Elisabeth Frink

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Sculptors, Dame Elisabeth Frink and John McKenna

Dame Elisabeth Jean Frink CH DBE RA (14 November 1930 – 18 April 1993) was an English sculptor and printmaker. Her Times obituary noted the three essential themes in her work as the nature of Man; the "horseness" of horses; and the divine in human form.[1]


Elisabeth Frink was in Thurlow, Suffolk. Her father was a career soldier and one of those evacuated from Dunkirk in the early summer of 1940. There are suggestions that war, which broke out shortly before her ninth birthday, provided an important context for her life and career. Growing up near a military airfield in Suffolk, she would have heard bombers returning from their internecine missions, and one one occasion was forced to hide under a hedge to avoid the machine gun attack of a German fighter plane. Her early drawings, from the period before she attended arts school in London, have a powerful apocalyptic flavour: themes include wounded birds and falling men.[2]

She studied at the Guildford School of Art (now the University for the Creative Arts) (1946–1949), under Willi Soukop, and at the Chelsea School of Art (1949–1953). She was part of a postwar group of British sculptors, dubbed the Geometry of Fear school, that included Reg Butler, Bernard Meadows, Kenneth Armitage and Eduardo Paolozzi. Frink’s subject matter included men, birds, dogs, horses and religious motifs, but very seldom any female forms. Bird (1952; London, Tate), one of a number of bird sculptures, and her first successful pieces (also Three Heads and the Figurative Tradition) with its alert, menacing stance, characterizes her early work.[citation needed]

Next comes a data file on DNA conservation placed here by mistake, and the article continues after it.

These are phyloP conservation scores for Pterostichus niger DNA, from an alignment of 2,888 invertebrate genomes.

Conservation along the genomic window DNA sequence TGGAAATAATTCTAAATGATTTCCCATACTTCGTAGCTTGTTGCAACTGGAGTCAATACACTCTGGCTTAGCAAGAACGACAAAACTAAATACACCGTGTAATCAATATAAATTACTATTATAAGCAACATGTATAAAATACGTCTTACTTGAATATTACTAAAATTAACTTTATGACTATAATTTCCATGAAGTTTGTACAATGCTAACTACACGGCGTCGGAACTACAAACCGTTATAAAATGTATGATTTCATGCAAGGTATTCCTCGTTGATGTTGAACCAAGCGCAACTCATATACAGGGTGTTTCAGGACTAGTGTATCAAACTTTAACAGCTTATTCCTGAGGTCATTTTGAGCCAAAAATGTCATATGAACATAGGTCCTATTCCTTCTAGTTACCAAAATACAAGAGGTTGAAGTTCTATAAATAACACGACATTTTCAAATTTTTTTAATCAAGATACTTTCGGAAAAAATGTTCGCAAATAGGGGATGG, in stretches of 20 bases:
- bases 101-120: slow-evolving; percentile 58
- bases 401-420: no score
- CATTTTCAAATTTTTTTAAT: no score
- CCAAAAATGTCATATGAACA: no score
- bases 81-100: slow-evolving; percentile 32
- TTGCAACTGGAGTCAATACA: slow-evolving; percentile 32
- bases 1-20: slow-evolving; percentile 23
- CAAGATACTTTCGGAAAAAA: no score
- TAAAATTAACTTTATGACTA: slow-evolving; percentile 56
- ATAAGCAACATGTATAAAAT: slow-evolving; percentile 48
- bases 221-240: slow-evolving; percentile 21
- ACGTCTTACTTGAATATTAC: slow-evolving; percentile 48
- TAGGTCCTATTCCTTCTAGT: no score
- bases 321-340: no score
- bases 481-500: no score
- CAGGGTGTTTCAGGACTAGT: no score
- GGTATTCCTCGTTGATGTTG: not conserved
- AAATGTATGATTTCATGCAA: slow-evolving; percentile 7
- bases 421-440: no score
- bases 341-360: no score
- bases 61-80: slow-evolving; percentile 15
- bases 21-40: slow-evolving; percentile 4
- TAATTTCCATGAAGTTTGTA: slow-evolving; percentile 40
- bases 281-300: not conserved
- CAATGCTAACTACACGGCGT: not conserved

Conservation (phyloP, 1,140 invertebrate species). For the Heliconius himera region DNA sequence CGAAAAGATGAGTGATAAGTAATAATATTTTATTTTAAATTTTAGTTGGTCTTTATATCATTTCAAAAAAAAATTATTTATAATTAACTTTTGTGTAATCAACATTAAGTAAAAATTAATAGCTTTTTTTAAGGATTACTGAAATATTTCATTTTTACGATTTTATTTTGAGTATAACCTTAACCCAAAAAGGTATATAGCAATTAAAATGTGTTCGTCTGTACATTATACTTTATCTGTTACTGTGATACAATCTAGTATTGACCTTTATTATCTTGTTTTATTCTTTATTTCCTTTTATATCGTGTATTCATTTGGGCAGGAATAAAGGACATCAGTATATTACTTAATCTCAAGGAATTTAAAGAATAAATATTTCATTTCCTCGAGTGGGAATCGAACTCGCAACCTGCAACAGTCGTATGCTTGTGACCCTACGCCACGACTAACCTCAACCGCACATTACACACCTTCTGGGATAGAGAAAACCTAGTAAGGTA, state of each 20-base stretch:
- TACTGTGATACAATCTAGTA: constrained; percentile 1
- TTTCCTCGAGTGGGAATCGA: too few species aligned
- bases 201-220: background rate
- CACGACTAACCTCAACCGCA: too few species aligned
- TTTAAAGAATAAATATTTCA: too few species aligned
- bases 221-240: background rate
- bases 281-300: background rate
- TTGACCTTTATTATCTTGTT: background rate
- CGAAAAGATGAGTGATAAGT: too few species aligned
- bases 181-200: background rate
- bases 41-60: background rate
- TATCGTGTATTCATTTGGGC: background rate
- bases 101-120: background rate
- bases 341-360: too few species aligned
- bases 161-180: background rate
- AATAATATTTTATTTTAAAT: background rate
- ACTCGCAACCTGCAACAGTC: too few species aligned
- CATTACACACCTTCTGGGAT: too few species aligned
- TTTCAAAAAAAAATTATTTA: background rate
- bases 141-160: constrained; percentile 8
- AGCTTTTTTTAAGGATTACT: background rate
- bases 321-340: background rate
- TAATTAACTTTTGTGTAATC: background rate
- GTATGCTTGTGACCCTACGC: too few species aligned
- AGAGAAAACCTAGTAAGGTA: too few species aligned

Walking Madonna, Chatsworth House, Derbyshire
Flying Men, Odette Sculpture Park Windsor Canada

Although she made many drawings and prints, she is best known for her bronze outdoor sculpture, which has a distinctive cut and worked surface. This is created by her adding plaster to an armature, which she then worked back into with a chisel and surform. This process contradicts the very essence of "modeling form" established in the modeling tradition and defined by Rodin's handling of clay.[citation needed]

In the 1960s Frink’s continuing fascination with the human form was evident in a series of falling figures and winged men. While living in France from 1967 to 1970, she began a series of threatening, monumental male heads, known as the goggled heads. On returning to England, she focused on the male nude, barrel-chested, with mask-like features, attenuated limbs and a pitted surface, for example Running Man (1976; Pittsburgh, PA, Carnegie Mus. A.). Frink’s sculpture, and her lithographs and etchings created as book illustrations, drew on archetypes expressing masculine strength, struggle and aggression.[citation needed]